Yes. Rescuers can be honored posthumously. The Righteous Among the Nations is an ongoing project, and we will continue to pursue the program for as long as petitions for this title are received and are supported by solid evidence that meets the criteria.

Rescue of Jews took many forms and required varying degrees of involvement and self-sacrifice. The title of the Righteous is reserved for the smaller group of those who actively risked their lives or their liberty for the express purpose of saving Jews from persecution and murder. There is a wider circle of men and women who assisted the persecuted in the darkest hour of Jewish history, but whose help did not involve the taking of risks. These humane people have our greatest appreciation and their deeds are being documented by us. Nevertheless, even though  their aid was crucial to the Jews' survival, in the absence of risk, they do not qualify for recognition within the framework of the Righteous program.

The Righteous Among the Nations are non-Jews who risked his lives or liberty to save Jews during the Holocaust. The title is not attributed if the motivation is other than the rescue of persecuted Jews. Such other motivations can be: (1) financial gain; (2) the wish to religiously convert the rescued persons, or the protection of converted Jews because they are viewed as Christians and the rescuers feel that they shouldn't be treated as Jews; (3) the wish to take in a Jewish child for the purpose of adoption; (4) rescue as a result of resistance activity that was not aimed at saving Jews.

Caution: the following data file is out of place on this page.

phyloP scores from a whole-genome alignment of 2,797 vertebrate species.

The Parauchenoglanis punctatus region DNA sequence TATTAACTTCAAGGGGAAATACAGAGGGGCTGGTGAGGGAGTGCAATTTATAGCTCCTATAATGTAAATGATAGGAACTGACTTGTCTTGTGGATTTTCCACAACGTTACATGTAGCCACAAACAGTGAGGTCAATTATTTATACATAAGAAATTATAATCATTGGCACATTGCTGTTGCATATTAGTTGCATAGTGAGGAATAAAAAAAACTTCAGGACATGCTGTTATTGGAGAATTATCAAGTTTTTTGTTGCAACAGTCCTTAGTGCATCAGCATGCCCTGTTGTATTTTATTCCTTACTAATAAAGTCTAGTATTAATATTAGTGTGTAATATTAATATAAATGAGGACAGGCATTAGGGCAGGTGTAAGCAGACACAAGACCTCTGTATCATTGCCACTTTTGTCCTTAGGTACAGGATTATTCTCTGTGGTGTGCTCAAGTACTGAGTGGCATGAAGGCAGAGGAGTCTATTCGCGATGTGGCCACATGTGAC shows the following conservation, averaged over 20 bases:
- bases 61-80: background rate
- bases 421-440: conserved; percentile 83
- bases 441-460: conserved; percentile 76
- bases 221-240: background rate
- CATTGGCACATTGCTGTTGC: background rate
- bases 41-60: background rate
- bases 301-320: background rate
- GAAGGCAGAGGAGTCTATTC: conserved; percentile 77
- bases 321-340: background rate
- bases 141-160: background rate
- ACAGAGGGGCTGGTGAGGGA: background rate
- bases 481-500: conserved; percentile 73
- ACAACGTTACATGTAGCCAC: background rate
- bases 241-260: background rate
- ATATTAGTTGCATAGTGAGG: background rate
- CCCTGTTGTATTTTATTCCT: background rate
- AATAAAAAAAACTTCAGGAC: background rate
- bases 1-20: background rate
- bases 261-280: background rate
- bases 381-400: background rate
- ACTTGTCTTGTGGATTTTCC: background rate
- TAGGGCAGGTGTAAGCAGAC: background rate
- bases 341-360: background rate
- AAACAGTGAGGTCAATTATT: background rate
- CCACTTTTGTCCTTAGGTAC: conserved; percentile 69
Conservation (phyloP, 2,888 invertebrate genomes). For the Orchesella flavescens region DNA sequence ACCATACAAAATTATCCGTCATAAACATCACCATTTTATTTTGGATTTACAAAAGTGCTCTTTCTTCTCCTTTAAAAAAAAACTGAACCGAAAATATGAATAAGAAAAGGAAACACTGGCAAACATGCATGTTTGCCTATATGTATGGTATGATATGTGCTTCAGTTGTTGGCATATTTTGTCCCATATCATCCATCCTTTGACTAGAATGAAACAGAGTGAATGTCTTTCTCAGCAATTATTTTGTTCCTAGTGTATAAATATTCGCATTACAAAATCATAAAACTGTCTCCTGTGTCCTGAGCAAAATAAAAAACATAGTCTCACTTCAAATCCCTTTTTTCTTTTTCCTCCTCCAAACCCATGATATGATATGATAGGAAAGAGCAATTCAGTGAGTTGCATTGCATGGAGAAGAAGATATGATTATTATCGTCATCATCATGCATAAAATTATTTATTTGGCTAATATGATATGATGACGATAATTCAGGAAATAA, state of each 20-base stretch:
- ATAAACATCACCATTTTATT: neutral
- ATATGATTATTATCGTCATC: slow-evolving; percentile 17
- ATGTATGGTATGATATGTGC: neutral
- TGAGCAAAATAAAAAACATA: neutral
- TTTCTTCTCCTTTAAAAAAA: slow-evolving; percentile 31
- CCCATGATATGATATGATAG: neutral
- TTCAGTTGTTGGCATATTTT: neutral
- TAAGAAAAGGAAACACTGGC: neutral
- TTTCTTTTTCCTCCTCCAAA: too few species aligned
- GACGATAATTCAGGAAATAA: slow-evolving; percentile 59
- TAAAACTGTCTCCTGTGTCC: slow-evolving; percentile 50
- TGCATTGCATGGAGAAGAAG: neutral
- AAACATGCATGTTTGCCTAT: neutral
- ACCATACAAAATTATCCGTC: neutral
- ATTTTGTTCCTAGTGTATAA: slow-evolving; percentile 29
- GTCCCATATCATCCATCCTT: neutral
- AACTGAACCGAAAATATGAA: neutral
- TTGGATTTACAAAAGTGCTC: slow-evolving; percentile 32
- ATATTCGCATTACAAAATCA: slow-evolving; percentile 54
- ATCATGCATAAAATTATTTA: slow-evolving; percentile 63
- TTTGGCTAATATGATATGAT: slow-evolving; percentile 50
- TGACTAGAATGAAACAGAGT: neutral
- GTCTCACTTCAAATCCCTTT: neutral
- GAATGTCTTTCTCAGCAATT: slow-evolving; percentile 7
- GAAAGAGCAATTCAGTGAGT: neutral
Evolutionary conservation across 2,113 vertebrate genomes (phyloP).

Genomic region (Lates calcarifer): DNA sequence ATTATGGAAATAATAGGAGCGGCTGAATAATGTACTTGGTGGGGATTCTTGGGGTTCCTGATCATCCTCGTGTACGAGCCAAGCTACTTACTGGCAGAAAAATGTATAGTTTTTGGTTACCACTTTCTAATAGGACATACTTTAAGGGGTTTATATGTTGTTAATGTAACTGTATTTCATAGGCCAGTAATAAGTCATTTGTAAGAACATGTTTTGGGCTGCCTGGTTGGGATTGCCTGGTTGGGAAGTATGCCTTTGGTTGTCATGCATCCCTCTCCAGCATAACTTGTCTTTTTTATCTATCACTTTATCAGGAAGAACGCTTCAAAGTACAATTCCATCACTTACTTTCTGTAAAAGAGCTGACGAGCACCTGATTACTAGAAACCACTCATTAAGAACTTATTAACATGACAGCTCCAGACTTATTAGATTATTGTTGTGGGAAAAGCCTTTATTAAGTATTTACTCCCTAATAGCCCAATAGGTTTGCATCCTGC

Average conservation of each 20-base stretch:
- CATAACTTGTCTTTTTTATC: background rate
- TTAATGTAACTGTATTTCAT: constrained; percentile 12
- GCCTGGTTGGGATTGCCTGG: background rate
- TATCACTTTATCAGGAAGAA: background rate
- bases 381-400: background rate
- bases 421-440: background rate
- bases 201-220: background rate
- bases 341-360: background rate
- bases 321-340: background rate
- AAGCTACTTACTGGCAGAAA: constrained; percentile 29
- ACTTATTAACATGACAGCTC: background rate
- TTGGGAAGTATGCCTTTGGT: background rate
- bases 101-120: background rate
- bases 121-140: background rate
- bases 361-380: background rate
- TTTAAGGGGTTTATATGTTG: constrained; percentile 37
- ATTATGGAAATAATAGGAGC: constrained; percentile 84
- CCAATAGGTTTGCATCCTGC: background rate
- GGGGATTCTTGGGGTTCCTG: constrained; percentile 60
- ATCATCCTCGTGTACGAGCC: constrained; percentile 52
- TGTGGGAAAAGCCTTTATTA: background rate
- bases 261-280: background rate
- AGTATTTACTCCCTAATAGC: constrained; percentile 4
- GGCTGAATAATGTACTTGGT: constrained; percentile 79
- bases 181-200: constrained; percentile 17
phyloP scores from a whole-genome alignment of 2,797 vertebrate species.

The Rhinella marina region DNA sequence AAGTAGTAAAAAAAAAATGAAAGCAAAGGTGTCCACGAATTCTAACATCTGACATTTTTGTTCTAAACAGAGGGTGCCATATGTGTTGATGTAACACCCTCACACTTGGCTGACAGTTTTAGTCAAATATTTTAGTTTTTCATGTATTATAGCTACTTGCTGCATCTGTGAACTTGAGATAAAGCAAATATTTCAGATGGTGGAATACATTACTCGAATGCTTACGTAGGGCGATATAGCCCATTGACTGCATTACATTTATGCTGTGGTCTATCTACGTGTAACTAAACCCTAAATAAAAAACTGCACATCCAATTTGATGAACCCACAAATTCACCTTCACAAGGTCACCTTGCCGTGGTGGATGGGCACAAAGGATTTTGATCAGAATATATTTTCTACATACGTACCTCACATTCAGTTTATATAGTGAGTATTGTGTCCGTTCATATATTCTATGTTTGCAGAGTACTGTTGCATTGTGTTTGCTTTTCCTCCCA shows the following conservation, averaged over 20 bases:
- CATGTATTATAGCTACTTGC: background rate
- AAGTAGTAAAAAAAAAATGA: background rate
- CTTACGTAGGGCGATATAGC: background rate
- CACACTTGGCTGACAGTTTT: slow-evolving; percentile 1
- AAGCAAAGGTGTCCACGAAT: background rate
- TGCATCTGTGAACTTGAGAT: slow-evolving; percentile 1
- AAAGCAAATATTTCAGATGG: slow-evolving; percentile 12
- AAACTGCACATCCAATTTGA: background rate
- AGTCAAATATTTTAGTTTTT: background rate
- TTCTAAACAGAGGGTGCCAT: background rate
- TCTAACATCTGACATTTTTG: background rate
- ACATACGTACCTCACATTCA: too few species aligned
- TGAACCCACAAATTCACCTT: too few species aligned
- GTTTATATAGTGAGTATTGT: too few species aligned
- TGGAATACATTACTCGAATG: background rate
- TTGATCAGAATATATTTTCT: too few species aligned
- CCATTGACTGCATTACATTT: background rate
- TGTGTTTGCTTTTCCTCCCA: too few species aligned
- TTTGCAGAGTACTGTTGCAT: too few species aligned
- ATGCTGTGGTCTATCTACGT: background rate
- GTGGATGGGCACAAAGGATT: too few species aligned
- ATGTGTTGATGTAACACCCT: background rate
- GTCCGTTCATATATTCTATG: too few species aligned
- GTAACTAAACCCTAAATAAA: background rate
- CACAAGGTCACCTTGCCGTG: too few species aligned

Another reason for not attributing the title may be that while saving one or several Jews, the very same rescuer was involved in murder, war crimes or causing harm to others.

In cases of convents, monasteries and religious orders the title will be attributed to the head of the institution who was in charge and bore the responsibility. It is assumed that the members of a religious institution are bound by the vow of obedience, and therefore, unless acted above and beyond the call of duty and obedience, they will not be recognized.

Some deserving acts of rescue were not recognized because no application was made. Grappling with painful memories is very difficult for survivors. Some didn't apply to Yad Vashem to have their rescuers recognized; others died before an application was made or didn't know of the program.

Some rescuers will forever remain anonymous because the rescue attempt was discovered and both rescuers and their wards were killed, leaving no one who could testify. Knowing that there are cases that will never be documented, Yad Vashem erected a monument to the anonymous rescuer in the Avenue of the Righteous. See anonymous rescuer section.